- The Piper Alpha accident in 1988 caused a complete re-baselining of safety management in the North Sea oil and gas industry. The report by Lord Cullen was a model of its kind. This note describes some of the human failings that caused the initial accident and the poor emergency response.
- Refineries and three accident case studies present a brief overview of refineries and their accident record, followed by three accident case studies: (i) A pipeline rupture and fire in Washington State, USA, on 10th June 1999, (ii) An accident at the coking plant of the Anacortes refinery, Puget Sound, Washington State, USA, on 10th June 1999, and (iii) The BP Texas City refinery fire and explosion on 23rd March 2005. A presentation about the Anacortes refinery coking plant accident, given at the REFCOMM 2020 virtual conference, can be read here.
- The Management of Ageing Combat Aircraft – the Nimrod Story presents a summary of the findings of the Hadden-Cave report into the Nimrod accident in Afghanistan in 2006 and some thoughts on the role of safety analysis.
- Nuclear research in Germany 1938-1945 is a journal paper published in 1985, about the inconsistency between Werner Heisenberg’s and David Irving’s accounts regarding what the German nuclear programme during the war was trying to achieve – a reactor or a bomb? Since I wrote this article, various other accounts have been written, e.g. Thomas Power’s ‘Heisenberg’s War: The secret history of the German bomb’ (Penguin 1994) and David Cassidy’s ‘Uncertainty – The life and science of Werner Heisenberg’ (Freeman 1992), which have developed this story in much more detail. This topic is a fascinating footnote to the Second World War. In 2014, I was going to deliver a presentation on this topic to the Nuclear Institute but they decided the topic was too controversial, which was surprising – the only real controversy is about scientific ethics and honesty. I decided to finish the presentation anyway – here it is – it is much too big to have been a single lecture, but I hope this is an interesting summary of the work of various writers who have researched this fascinating topic. In 2020, I finally got round to writing my version of this fascinating piece of history for publication – German Wartime Nuclear Research and the ‘Heisenberg Myth’ – A Review.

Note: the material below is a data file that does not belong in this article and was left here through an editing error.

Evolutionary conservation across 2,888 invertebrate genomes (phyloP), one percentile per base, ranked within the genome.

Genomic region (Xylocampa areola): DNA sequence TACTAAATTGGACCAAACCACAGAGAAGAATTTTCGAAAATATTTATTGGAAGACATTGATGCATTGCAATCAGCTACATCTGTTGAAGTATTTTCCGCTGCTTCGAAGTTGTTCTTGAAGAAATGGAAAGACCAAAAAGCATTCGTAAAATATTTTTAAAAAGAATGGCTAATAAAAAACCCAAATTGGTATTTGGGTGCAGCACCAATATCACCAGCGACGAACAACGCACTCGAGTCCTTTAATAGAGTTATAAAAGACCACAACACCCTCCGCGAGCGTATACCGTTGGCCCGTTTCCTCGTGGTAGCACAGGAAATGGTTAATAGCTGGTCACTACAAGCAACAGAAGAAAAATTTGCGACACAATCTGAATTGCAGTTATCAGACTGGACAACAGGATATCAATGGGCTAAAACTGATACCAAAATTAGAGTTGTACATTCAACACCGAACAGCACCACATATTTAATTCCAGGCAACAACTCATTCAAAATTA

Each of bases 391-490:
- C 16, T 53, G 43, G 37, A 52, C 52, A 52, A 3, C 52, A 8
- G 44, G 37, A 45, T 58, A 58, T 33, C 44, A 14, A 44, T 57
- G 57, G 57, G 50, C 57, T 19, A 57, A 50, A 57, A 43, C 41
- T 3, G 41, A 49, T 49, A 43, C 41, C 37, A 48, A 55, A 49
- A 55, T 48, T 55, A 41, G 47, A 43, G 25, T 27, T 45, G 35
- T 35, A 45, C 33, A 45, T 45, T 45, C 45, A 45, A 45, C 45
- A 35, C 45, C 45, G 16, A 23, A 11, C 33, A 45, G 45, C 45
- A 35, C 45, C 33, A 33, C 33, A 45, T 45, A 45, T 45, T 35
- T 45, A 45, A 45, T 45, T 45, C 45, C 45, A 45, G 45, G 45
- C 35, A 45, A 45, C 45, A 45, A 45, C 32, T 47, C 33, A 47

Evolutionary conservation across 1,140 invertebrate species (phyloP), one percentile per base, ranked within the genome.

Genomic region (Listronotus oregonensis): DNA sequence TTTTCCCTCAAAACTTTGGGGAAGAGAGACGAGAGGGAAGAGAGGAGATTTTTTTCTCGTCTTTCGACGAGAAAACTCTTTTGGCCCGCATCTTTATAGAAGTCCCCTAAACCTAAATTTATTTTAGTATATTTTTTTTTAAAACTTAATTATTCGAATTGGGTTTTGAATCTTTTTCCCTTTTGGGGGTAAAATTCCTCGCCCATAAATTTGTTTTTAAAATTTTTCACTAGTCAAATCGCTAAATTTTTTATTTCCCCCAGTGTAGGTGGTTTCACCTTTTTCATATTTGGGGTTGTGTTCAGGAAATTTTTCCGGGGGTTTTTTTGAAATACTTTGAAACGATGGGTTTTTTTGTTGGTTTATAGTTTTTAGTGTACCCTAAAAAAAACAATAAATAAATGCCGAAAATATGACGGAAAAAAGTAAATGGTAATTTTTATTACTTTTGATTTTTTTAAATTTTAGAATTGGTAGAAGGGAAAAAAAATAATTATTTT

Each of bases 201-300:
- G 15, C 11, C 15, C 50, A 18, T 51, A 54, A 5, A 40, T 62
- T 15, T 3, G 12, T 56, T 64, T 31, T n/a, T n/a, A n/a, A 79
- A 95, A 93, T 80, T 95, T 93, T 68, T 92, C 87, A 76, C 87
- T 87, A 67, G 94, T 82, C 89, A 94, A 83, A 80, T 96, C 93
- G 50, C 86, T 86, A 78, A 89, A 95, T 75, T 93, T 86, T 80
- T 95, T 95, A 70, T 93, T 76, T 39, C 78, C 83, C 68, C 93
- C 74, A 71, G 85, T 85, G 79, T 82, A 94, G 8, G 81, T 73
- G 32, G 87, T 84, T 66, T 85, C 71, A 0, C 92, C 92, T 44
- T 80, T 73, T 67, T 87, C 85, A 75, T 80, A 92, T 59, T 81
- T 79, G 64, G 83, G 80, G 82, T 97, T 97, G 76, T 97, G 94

- A great article on the dilemmas facing engineers when dealing with safety issues was presented in The New Yorker magazine, May 2015. It is a piece about auto recalls for safety defects, and how the debate about whether or not to recall can be overtaken by emotional arguments. In particular, it refers to the case of the Ford Pinto from the 1970s and 80s. A good read. www.newyorker.com/magazine/2015/05/04/the-engineers-lament